Is 婚闹 a practical joke played on the newly weds, which often leads to an awkward situation out of the control of both sides of the game? Is 闹新房 played by young aged kids on the bed in the chamber to wish the young couple to have their babies as soon as possible? Is there any difference of the meaning of 闹?

4 Answers 4


Quote:- "Is 婚闹 a practical joke played on the newly weds, which often leads to an awkward situation out of the control of both sides of the game?"

This topic brings up an interesting and often misunderstood historical-cultural practice of the ancient Chinese people centered on marriages which, actually, in all societies marks a critical milestone of a person's life and even in the life of a whole family or a whole village.

We therefore cannot see 婚闹 in the context of present day modern society. Even the mention of "sexual harassment" of the bride brought an indignant "WTF" from a Commentator.

婚闹 is just simple tribalism, borne out of primeval competition for limited resources, whether for land, water / food or women. It is ingrained into the human DNA. How is this connected to 婚闹?

First of all, the Chinese word "to marry", as in to marry a wife, is 娶, which has an "ear",耳, radical on the top left of the word. Why does to marry need an ear radical? I disagree that it is just a phonetic loan. My contention is that it has semantic significance.


Ancient Chinese soldiers, (I suppose as elsewhere), were rewarded according to how many enemy soldiers killed. (http://www.chinaknowledge.de/History/Zhou/zhou-military.html#rewardandpunishment)

The best and most convenient way to prove to your commander how many enemy soldiers killed was to cut off ears and show them to your commander. Thus “取”, meaning "to take / obtain" has a "ear" radical. (Perhaps it is equivalent to Native American Indians taking scalps?)

So, to marry has the ear radical because you need to "take" a "bride" from another tribe or village, (for reasons of local scarcity or just taboo to breed with a close relative) Hence the ear radical in the word 娶, to marry, i.e. to "take" a bride, and to take a bride or rather to do a "bride raid" the "groom" needed support, body guards from his fellow village men.

Even today, at weddings, the groom has to go to the bride's home to "fetch" her with a group of his close buddies in tow. In Chinese weddings these days, the groom is stopped at the bride's house door and has to pay some money in a red packet to get into the house. This represents the "resistance" of the bride's tribe in ancient times. In less developed parts of the World today, a "bride price", (a cow or a couple of pigs), was demanded, otherwise there will be inter-village war.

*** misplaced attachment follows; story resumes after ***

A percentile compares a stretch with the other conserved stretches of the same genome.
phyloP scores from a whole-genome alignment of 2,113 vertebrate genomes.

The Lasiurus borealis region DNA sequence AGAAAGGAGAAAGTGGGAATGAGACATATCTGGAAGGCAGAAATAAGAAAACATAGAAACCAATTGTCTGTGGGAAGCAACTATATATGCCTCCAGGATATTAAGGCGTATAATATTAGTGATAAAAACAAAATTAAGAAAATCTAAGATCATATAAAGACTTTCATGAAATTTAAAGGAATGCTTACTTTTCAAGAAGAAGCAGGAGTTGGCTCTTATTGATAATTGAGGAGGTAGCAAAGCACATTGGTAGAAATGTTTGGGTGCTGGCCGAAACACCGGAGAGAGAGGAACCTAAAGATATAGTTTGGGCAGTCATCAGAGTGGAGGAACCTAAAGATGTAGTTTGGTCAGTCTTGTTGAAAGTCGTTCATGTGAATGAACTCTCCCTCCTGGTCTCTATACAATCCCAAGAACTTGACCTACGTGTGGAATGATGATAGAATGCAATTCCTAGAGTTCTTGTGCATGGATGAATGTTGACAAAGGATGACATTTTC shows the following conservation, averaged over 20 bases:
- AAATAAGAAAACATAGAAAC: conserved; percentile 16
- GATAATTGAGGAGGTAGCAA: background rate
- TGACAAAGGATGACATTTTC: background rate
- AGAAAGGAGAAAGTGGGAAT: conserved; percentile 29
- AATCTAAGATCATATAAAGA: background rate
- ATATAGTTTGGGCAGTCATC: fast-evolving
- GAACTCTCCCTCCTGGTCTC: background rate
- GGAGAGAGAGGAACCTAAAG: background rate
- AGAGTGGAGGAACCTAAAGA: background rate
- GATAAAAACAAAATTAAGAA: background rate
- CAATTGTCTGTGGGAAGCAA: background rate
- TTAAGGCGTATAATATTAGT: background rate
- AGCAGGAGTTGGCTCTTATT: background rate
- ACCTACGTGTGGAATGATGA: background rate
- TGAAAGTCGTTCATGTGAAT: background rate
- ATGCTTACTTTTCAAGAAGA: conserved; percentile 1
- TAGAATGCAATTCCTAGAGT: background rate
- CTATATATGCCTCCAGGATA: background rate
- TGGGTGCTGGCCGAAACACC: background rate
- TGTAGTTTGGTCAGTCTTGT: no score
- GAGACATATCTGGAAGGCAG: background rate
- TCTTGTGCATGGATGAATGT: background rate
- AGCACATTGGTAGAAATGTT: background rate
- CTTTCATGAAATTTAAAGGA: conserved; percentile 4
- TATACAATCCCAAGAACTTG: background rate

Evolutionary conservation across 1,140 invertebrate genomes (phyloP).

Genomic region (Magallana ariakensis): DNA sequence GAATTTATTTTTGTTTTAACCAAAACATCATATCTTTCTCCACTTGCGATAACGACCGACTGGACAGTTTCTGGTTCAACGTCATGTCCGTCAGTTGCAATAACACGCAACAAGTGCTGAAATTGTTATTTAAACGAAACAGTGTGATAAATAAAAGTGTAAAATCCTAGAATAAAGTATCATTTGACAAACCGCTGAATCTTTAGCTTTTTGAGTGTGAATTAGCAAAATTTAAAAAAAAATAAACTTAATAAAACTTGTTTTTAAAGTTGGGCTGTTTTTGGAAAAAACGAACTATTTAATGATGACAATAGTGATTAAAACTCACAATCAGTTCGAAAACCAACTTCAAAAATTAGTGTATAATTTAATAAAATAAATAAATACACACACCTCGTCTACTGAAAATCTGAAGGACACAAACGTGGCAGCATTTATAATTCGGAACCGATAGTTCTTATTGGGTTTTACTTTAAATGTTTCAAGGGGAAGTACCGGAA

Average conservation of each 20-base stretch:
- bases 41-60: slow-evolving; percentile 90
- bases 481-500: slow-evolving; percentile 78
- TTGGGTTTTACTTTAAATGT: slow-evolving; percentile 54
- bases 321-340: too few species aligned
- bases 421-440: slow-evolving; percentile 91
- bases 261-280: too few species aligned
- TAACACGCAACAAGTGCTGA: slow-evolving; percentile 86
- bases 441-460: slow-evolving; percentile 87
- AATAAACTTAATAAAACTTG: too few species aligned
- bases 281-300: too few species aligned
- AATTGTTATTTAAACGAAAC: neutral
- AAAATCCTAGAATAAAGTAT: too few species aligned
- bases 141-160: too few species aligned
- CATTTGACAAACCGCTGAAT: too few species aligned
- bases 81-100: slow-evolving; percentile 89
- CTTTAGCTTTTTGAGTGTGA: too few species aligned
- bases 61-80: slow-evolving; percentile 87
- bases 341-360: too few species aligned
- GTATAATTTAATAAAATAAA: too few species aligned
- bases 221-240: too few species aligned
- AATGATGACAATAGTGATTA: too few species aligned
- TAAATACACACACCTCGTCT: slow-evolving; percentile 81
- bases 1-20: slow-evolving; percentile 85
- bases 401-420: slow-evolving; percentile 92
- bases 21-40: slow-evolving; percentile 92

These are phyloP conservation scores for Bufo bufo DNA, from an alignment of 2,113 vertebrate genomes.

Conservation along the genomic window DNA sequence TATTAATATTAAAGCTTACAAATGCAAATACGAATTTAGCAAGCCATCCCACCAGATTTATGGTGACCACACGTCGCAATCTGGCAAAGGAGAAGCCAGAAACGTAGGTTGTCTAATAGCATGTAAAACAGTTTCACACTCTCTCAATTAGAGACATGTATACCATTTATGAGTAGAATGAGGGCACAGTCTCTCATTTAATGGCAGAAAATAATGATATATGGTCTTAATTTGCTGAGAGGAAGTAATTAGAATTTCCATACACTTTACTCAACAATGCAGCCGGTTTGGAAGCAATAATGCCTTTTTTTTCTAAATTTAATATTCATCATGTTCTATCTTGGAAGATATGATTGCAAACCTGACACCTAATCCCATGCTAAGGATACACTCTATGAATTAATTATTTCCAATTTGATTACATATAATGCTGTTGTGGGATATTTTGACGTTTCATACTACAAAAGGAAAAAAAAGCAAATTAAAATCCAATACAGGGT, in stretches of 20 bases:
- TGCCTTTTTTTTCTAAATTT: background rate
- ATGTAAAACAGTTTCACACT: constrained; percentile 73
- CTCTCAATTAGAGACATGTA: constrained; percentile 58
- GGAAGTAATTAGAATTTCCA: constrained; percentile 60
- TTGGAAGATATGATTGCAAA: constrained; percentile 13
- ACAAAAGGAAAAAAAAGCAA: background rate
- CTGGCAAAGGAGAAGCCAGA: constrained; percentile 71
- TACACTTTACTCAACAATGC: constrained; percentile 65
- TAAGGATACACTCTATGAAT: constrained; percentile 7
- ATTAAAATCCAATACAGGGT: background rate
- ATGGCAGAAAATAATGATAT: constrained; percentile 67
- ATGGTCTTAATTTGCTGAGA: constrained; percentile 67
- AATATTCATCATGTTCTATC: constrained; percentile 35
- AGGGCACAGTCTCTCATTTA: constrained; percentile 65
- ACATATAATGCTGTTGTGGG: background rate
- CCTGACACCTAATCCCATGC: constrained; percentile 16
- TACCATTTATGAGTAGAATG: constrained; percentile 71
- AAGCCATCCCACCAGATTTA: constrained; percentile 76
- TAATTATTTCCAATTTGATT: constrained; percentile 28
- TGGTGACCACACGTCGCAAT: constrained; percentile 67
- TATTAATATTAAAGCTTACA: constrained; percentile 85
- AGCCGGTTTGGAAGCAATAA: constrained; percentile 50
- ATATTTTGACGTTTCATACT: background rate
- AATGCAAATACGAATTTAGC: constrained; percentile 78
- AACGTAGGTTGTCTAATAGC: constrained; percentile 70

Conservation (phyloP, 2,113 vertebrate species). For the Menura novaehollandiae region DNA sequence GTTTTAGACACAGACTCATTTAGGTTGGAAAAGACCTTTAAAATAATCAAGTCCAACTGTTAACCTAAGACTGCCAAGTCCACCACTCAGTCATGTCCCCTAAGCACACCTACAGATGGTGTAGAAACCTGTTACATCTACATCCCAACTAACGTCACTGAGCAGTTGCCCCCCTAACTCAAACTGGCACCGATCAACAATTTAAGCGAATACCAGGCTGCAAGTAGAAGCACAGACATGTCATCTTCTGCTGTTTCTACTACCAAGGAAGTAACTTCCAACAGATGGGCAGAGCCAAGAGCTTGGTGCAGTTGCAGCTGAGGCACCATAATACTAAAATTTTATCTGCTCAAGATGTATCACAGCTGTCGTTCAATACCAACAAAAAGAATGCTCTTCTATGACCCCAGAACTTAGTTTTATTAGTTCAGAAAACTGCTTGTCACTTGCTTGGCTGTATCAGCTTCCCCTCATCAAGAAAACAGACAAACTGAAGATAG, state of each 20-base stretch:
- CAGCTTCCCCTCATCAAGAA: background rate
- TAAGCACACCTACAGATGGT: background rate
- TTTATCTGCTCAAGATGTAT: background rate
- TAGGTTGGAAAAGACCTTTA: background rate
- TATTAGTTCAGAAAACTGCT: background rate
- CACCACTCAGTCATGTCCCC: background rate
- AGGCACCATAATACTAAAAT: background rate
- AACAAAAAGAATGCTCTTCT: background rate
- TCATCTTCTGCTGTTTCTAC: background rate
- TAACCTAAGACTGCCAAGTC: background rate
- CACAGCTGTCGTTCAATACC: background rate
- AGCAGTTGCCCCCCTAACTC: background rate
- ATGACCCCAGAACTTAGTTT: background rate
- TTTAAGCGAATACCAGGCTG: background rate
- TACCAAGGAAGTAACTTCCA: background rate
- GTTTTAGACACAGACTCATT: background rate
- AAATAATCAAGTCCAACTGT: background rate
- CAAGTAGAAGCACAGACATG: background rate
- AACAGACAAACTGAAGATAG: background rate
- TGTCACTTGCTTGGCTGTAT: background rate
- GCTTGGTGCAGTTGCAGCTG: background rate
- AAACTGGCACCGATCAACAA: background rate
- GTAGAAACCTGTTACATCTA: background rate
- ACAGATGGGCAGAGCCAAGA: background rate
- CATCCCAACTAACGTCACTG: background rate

When I visited my ancestral 谢 village in Southern China, I was introduced to some of my relative's wives, and most of them, the wives, had the surname "馬" I learned later that the nearest village to our 谢 village is the 馬 village, and so most of the 谢 men had to get their wives from the 馬 village, (legitimately of course)

Now coming to 婚闹 and "sexual harassment of the bride"

闹 means, noisy, disturbance, even chaotic, etc. Why would a marriage, ostensibly a happy occasion, be such?

From the above about raiding another village for a bride, you could understand why, for when the "bride" was "taken" back to the "groom's" village, would not other men of the village, (not the groom's buddies), be jealous, envious and so "sexual harassment" of the bride and euphemistically, "闹新娘", "闹新郎" be the natural consequence?


"婚闹" is a word for "rough horseplay at a wedding", which includes the acts of "新房/洞房", "新娘", "伴娘","新郎","公公婆婆...." - "teasing the...."


As a native Chinese speaker, I think "闹新房", "闹洞房", "闹新娘" are all colloquial expressions, whereas "婚闹" is a written term, which is more formal and implies that the practice is backward and ignorant.

"闹" has the same meaning in these phrases.

In addition, babies are not the only ones who attend; sometimes male friends, such as the groom's best man, attend and sexually harass the bride.


Is there any difference of the meaning of 闹 between 婚闹 and 闹新房?


If people nowadays pervert an ancient custom in an immoral way, that is because the devil has not been driven from the bridal room! See the story below!

"闹新房", "闹洞房", "闹新娘" and "婚闹" are now generally regarded as bad.

Regarding the origin of the 闹房 custom,
it has its origin in driving out devils and avoiding disaster.
According to legend, a long time ago Purple Star descended to the world of mortals,
on the road he met a woman dressed in mourning clothes,
following behind a wedding procession,
he saw a devil looking for an opportunity to do evil,
so he followed to the groom's house,
to his surprise he noticed that the woman had already arrived,
and hidden herself in the bridal room.
After the bride and bridegroom finished making their obeisances and wanted to enter the bridal room,
Purple Star blocked the door and would not let them in,
saying hidden inside was a devil.
Everyone asked him how to get rid of the devil,
He made a proposal saying:
"Devils are most afraid of many people, there is strength in numbers,
then devils will not dare commit crime or do evil."
Therefore, the bridegroom bid the guests enter the bridal room to frolic and banter,
using laughter to drive away the demon,
Sure enough, by the fifth watch,
the devil finally fled.

My theory: Purple Star is an alien sheriff hunting an intergalactic gangster!

A similar thing in Spain is the custom of banging the bottom of an upturned saucepan with a wooden spoon, to express dislike. Very noisy, the evil spirits flee!

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